Laws Regarding Dead Bodies You Need to Know
Published April 21st, 2021
The experience of death is universal to all mankind. We all have someone we know who has passed away. And we know that at some point, we too will follow them.
Most of the time, the death of a person is more than just a personal or family affair. It also concerns the health and welfare of the community. This is why in almost all territories around the world, there are laws regarding dead bodies. In particular, the proper handling and disposal of a person’s remains.
In the US, there are both federal and state laws regarding dead bodies and their disposal. Here are the basic provisions every American should know:
1. Who Has The Right to a Dead Body?
There is no universal law that dictates who should bury a person’s remains. But by common law and in the absence of a written will, that right automatically falls on the surviving spouse. When the said spouse is unwilling to or barred by law to possess the body, it will go to the next of kin.
If two relatives having the same degree of kinship both lay claim on the body, their personal relationship to the deceased will be considered. In some cases, a friend who is not related by blood may also be given the right to bury the body.
2. Holding the Body as Security Deposit
Funeral costs can be expensive and some families do not have the financial capacity to pay it on the spot. To make sure they get paid, some undertakers and funeral homes hold the body as a security deposit.
This practice is illegal. Funeral homes are not allowed to retain a dead body as a security deposit for unpaid funeral expenses. In particular, they cannot keep it under the condition that it will be released only when payment is made.
3. Regulations on Autopsies
Depending on the cause of the person’s death, the coroner may be called on to perform an autopsy. For those who don’t know, an autopsy is an examination performed on the corpse to determine the cause and circumstances surrounding a person’s death. This is particularly helpful if the person is suspected to have died of unnatural causes.
Autopsies and post-mortem examinations are regulated by both federal and state laws. They can only be performed under the direction of the officer in charge and with the written consent of an authorized person. But if the autopsy is due to legal reasons, the law allows autopsies to be carried out even without the approval of concerned parties.
The hospital or medical personnel also cannot order the removal of a tissue or organ from the body without consent from the next of kin or the health care representative.
4. Fulfillment of the Deceased’s Wishes
You may have plans for the burial of your loved one. But if they have left behind a will with funeral instructions, your plans won’t matter. The law gives preference to the dead person’s wishes over that of their next of kin. As long as it is within reason, won’t cause any personal injury, and does not violate public policy. You can talk to the funeral director to ensure that the deceased’s funeral instructions are carried out as ordered.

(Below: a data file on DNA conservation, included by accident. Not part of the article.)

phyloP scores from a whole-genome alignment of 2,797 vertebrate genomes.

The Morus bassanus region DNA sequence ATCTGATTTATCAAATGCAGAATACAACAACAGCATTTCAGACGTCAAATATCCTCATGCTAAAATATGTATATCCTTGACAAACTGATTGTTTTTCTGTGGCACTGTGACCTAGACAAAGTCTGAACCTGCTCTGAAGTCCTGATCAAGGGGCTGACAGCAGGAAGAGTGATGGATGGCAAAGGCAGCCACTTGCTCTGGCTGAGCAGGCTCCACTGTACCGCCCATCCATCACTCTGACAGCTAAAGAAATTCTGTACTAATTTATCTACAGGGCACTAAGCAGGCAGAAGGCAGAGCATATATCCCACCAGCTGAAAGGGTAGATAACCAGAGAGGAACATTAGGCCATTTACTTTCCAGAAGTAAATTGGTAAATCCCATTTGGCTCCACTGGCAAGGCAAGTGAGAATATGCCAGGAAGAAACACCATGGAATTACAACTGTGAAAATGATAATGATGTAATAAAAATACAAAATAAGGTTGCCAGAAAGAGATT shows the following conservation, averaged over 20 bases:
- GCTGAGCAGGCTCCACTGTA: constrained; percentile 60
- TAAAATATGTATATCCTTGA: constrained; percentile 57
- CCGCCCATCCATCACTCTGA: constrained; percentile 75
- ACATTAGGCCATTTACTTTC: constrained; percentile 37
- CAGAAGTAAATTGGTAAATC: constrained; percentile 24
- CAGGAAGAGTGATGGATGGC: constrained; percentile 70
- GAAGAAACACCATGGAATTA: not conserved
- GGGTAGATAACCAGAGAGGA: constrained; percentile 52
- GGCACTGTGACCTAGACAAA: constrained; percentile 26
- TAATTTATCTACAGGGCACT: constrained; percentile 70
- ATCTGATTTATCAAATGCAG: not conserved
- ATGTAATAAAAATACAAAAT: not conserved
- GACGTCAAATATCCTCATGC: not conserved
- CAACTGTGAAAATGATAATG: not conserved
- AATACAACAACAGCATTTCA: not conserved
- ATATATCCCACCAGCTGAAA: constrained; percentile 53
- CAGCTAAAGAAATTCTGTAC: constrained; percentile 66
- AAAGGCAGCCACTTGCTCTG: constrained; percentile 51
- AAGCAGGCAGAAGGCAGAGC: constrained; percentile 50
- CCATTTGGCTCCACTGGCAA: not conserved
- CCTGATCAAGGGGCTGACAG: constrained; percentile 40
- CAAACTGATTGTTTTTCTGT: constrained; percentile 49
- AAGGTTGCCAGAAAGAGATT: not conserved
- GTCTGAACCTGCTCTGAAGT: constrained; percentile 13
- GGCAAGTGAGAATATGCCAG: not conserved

If the dead person’s wishes cannot be fulfilled for some reason and the family cannot unanimously agree on a burial plan, the court can settle it. In such cases, the court will usually honor the wishes of the surviving spouse, next of kin, or the health care representative.
5. Failure to Properly Dispose of a Body
When the person authorized by law fails to dispose of the body properly, it already constitutes a crime. The same is also true if they fail to report a death or did not report the disposition of a body.
By law, proper disposal of the body means following health and government protocols on burial or cremation.
6. When the Federal Government Pays for Burial Expenses
Federal regulations dictate that the government may pay for the funeral expenses of certain persons. This includes:
persons dying on or in federally owned property or facilities;
federal employees who die in the line of duty
employees of the Immigration and Naturalization Service who die while in a foreign country in the line of duty
The Secretary of State may also provide for the care and burial of prisoners of war and interned enemy aliens who die while in government custody.
7. Burial at Sea
Burial at sea ceremonies are covered by state laws and the rules and regulations of the Environmental Protection Agency (EPA). In general, you’ll only need a general permit to conduct sea burials provided that:
- you’re burying human remains more than three nautical miles from shore
- you’re not burying non-human remains (pets and animals)
- you’re using biodegradable materials that will easily melt in water and won’t harm marine life
If the sea burial ceremony contradicts any of the above provisions, you’ll need a special permit. But the EPA rarely issues this type of permit so it’s best to avoid such scenarios.